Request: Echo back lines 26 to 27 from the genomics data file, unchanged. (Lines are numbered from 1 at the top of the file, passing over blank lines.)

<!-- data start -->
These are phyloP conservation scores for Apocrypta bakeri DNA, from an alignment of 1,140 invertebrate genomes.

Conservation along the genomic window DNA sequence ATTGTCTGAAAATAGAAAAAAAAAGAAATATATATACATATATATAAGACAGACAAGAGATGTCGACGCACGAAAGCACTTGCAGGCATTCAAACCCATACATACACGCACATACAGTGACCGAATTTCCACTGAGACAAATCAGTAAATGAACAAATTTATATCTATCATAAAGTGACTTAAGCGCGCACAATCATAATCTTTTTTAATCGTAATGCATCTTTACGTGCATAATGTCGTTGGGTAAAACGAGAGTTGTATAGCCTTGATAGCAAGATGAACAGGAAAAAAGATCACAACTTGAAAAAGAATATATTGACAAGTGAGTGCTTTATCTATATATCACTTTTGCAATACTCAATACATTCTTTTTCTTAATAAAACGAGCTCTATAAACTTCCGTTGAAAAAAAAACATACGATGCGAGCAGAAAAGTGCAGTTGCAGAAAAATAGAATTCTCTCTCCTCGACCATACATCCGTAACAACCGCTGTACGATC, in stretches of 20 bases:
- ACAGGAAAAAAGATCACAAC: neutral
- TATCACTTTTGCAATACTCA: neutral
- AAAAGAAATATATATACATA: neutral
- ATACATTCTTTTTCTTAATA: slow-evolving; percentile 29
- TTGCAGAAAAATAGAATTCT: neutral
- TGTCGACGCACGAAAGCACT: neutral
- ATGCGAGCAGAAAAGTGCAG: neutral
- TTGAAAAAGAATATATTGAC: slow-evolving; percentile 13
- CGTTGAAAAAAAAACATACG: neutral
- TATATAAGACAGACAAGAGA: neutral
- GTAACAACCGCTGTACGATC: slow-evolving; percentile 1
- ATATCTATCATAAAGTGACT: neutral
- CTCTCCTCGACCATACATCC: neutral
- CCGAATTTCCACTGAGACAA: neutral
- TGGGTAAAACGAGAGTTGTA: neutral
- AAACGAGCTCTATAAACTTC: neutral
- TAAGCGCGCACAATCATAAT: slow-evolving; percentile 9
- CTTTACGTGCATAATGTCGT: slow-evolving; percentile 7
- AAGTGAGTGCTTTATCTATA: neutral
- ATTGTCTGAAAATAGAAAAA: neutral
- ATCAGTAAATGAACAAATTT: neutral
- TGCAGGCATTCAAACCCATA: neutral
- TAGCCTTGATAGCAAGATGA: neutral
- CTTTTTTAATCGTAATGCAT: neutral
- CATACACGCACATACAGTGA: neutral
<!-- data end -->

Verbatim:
- CTTTTTTAATCGTAATGCAT: neutral
- CATACACGCACATACAGTGA: neutral